Philippine Daily Inquirer


- By Vanessa B. Hidalgo @InquirerBi­z

The urgent need to increase productivi­ty has made manufactur­ing firms around the world turn to technology, thus ushering the global shift to further automation.

But such technologi­cal advancemen­ts usually come with a hefty price tag, one that not everybody can afford.

Comes now Danish company Universal Robots, which seeks to provide the market with more accessible and affordable automation solutions.

For years, the market was saturated with heavy, expensive and unwieldy robots.

Universal Robots changed the game by creating a robotic arm that is lightweigh­t, affordable and easy to use, and one that rides on the trend toward the further adoption of collaborat­ive robots or cobots.

Universal Robots was founded in 2005 by three engineers from the University of Southern Denmark: Esben Os- tergaard, Kasper Stoy and Kristian Kassow who wanted to make the robot technology accessible to small and medium enterprise­s.

The first product of Universal Robots is the UR5. It was sold by distributo­rs in Denmark and Germany in 2008. The UR5 is a six-jointed articulate­d arm that weighs 18 kilos (40.6 pounds), has a lifting capacity of 5 kilos (11 lb) and a working radius of 850 millimeter­s.

The robotic arms can be easily moved from one place to another. They can be used in small factory layouts where they are designed to work alongside human employees.

The mechanized arm has a modular, sleek design to minimize the risk of production downtime. The arm

is also equipped with easy programmin­g that allows operators to experience quick set up with intuitive, 3D visualizat­ion. With a simple touch of the arrow keys on the easy- to- use touchscree­n, the robot arms will move within the prescribed waypoints indicated by the operator. On safety, the cobot requires no safety fence because when it detects intrusion in its prescribed position, it will stop moving. In Japan, Nissan Motor Co. was faced with the reality of an aging workforce in its Yokohama plant, resulting in a highmix low-volume effect. This increased costs and made output unstable in the first quarter of 2017.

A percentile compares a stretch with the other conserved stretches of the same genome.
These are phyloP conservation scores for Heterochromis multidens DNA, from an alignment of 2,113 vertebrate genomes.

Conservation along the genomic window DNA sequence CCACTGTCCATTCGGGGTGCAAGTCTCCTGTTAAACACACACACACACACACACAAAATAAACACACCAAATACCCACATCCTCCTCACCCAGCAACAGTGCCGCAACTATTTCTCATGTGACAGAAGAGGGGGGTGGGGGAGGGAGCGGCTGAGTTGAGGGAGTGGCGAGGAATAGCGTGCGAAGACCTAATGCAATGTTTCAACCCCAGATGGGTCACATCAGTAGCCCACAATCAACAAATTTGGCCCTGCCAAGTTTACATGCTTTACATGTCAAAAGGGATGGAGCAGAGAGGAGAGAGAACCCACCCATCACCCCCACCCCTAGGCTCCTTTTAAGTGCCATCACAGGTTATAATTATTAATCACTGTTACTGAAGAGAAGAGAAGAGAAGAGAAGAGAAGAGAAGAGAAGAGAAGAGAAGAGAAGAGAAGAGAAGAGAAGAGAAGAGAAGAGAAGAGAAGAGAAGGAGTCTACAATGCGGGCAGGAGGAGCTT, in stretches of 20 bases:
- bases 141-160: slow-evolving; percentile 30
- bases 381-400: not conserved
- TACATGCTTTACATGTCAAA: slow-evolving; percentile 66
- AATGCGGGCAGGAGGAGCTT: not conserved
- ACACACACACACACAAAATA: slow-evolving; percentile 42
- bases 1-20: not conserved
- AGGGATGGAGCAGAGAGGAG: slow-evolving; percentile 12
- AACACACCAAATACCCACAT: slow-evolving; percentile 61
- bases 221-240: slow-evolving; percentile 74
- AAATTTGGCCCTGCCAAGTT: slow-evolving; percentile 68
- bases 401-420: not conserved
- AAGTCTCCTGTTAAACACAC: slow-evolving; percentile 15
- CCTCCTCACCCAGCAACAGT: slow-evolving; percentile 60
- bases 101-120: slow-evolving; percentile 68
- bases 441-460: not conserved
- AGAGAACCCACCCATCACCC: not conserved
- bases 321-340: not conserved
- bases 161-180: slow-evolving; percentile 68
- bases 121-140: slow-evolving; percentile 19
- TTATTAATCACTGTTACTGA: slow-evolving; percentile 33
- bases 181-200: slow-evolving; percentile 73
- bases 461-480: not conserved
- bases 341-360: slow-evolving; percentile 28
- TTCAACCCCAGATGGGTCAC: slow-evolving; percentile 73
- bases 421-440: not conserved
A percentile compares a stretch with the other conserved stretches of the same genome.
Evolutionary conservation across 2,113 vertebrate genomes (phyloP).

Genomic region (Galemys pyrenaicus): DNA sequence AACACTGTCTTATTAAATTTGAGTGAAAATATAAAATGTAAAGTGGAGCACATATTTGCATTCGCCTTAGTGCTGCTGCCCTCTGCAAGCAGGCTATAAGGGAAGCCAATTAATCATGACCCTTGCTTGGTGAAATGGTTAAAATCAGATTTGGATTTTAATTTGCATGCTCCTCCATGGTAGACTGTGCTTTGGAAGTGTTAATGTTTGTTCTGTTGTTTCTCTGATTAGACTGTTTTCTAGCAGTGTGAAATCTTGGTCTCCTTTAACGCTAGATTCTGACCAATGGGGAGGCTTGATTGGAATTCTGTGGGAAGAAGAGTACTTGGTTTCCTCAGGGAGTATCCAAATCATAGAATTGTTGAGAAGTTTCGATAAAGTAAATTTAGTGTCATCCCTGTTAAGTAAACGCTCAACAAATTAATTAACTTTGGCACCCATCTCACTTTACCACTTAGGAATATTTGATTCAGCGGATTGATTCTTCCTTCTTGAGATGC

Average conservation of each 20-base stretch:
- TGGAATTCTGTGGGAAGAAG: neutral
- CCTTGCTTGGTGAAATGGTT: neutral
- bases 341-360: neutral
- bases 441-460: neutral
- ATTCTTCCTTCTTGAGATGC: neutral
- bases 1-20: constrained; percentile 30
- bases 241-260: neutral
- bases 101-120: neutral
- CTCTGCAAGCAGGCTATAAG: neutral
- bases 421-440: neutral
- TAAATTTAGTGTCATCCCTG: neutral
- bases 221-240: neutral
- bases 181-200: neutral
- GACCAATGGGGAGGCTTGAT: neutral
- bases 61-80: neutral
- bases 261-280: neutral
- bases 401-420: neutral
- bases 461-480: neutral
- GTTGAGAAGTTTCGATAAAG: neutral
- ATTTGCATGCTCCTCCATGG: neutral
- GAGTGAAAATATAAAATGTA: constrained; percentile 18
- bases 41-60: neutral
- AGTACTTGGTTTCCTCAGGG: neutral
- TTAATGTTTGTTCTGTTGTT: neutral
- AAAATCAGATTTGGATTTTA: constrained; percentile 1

To prevent further financial losses, the production process had to be streamline­d and labor cost managed.

Nissan turned to Universal Robots for help in improving operations.

“We needed a robot large enough to carry hefty intake manifold components, weighing up to 6 kilograms,” said Nakamura, expert headman for Nissan’s Engine Section.

Nissan picked the UR10—a cobot which can carry up to 10 kilos (22 lb) with a working radius of 1,300 millimeter­s. It is designed to be more effective at tasks across a larger area, and can save on production lines where distance can be a factor. Within a week, the UR10 robot arms were installed, programmed and operationa­l.

The deployment led to a reduced production time in Nissan as well as allowed employ- ees to do more productive work instead of focusing on monotonous tasks.

It is not just Japan that is welcoming automation. The Philippine­s is, too.

With the increasing demand for vehicles, the automotive industry here is looking to use cobots to ensure cost-effective increases in manufactur­ing.

Among the companies that tried their hand at automation is Laguna-based Artesyn Embedded Technology, a semiconduc­tor company offering computing solutions for a wide range of industries including communicat­ions, computing, healthcare and industrial automation.

“They were looking out for robots to automate their processes. They did some study on the website. Then they reached out to our partners here. Then I looked at how they were deploying the universal robots. And I have to say is that we are very impressed by how far they have come. They are using the internal workforce to deploy our robots,” said Shermine Gotfredsen, Universal Robots general manager for South Asia and Oceania.

Should the workforce fear the arrival of cobots?

“Absolutely not. If you’re afraid then you will never progress. They have to see the robots as a work tool and not as replacemen­t. This is actually a tool so they can focus on doing something else that is more interestin­g,” she added.

It also opens the door for "reshoring" for most companies.

Reshoring refers to the act of reintroduc­ing domestic manufactur­ing to a country.

It is the reverse process of offshoring, where manufactur­ing is moved to another country where labor is cheaper.

Gotfredsen sees reshoring made easy with automation. The challenges for the reshoring manufactur­ers will be reduced with the availabili­ty of cobots.

Each cobot costs around 20 to 30 thousand euros.

Universal Robots has a global network of 300 sales partners in more than 55 countries.

 ??  ?? In 2007, the first prototype of the UR5—a mediumsize­d robot arm—was tested in Denmark.
In 2007, the first prototype of the UR5—a mediumsize­d robot arm—was tested in Denmark.

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